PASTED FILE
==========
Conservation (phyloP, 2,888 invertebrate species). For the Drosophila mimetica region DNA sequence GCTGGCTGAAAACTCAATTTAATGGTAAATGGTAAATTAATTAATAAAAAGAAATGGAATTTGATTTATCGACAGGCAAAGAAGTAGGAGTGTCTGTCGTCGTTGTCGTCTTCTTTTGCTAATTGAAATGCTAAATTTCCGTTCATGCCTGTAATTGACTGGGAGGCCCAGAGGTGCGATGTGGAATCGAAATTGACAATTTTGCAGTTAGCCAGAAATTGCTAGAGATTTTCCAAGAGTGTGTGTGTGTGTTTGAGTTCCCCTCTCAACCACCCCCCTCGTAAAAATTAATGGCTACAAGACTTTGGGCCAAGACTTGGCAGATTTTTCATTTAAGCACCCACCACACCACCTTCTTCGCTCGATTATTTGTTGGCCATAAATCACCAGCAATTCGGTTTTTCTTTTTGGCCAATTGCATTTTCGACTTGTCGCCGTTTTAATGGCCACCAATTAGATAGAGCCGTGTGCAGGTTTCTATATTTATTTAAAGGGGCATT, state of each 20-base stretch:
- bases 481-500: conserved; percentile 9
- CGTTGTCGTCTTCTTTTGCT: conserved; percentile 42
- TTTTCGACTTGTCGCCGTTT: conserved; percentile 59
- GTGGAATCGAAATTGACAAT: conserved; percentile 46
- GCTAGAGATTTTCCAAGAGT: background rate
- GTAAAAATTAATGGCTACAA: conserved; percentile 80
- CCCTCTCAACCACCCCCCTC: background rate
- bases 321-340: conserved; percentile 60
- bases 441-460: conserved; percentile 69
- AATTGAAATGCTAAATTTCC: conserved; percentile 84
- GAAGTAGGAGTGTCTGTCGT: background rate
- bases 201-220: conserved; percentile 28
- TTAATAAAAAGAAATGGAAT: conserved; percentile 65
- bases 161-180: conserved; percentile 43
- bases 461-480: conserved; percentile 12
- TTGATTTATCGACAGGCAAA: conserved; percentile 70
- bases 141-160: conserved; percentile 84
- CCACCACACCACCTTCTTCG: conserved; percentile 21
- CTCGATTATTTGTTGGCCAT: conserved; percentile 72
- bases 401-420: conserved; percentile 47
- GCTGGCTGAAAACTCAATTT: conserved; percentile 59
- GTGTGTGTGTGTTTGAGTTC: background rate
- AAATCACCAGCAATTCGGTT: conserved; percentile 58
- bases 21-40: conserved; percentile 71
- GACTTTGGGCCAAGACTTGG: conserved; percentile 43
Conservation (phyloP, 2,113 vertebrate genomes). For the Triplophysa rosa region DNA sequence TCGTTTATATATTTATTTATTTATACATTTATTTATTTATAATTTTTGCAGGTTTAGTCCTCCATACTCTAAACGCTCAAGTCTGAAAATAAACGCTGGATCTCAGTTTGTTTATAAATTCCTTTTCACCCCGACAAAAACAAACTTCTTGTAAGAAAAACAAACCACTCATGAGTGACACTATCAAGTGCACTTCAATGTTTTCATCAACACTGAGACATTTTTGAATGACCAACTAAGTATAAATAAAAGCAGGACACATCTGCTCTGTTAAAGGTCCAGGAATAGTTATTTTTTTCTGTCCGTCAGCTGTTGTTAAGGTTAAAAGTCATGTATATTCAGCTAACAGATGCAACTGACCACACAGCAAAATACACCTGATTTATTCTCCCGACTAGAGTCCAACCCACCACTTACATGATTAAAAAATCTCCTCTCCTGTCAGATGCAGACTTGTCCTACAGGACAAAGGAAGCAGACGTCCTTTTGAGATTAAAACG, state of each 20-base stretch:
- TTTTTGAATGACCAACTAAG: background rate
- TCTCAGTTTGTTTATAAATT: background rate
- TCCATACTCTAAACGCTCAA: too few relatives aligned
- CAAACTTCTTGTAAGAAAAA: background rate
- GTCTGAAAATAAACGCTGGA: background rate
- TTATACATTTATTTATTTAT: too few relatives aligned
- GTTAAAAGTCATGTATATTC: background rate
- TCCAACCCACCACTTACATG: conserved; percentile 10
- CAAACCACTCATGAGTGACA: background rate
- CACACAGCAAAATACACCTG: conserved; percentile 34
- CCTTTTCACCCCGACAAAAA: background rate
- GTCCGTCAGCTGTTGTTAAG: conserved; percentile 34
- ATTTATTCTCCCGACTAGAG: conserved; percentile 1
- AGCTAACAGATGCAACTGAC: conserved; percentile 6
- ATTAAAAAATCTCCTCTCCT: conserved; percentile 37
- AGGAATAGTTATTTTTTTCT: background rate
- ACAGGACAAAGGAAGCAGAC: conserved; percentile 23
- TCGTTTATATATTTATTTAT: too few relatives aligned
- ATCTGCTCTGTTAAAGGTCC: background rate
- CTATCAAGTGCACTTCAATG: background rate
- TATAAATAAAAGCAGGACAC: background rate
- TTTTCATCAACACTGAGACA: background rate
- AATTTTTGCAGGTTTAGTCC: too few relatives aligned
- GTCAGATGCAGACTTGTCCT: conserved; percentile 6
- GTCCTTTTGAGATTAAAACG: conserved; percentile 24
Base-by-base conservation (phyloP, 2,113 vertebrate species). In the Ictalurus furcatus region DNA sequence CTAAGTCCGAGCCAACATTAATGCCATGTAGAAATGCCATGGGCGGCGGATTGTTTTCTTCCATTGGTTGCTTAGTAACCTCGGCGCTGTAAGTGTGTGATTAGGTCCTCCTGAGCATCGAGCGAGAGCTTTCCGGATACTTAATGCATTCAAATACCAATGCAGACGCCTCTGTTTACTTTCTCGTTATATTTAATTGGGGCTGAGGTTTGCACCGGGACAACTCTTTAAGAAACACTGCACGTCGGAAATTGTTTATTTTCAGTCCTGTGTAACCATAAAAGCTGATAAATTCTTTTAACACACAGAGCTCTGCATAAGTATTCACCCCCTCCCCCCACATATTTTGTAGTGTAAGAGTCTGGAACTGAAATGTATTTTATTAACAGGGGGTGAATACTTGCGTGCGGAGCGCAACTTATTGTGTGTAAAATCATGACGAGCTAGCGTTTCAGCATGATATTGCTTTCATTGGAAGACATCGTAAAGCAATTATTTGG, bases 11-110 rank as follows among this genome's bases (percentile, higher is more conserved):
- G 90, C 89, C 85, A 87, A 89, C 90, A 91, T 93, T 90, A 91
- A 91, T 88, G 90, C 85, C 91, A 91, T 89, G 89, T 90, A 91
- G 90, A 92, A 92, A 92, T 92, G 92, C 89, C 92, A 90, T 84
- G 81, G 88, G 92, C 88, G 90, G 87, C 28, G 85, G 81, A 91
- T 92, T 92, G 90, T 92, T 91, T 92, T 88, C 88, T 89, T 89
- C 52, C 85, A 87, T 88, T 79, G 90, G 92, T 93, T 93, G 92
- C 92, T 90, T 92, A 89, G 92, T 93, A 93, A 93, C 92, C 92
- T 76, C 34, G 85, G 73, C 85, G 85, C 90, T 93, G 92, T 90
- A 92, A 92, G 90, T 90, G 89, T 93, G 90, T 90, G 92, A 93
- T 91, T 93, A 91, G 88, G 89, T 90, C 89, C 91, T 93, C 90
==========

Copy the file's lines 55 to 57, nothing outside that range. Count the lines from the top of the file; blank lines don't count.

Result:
- A 91, T 88, G 90, C 85, C 91, A 91, T 89, G 89, T 90, A 91
- G 90, A 92, A 92, A 92, T 92, G 92, C 89, C 92, A 90, T 84
- G 81, G 88, G 92, C 88, G 90, G 87, C 28, G 85, G 81, A 91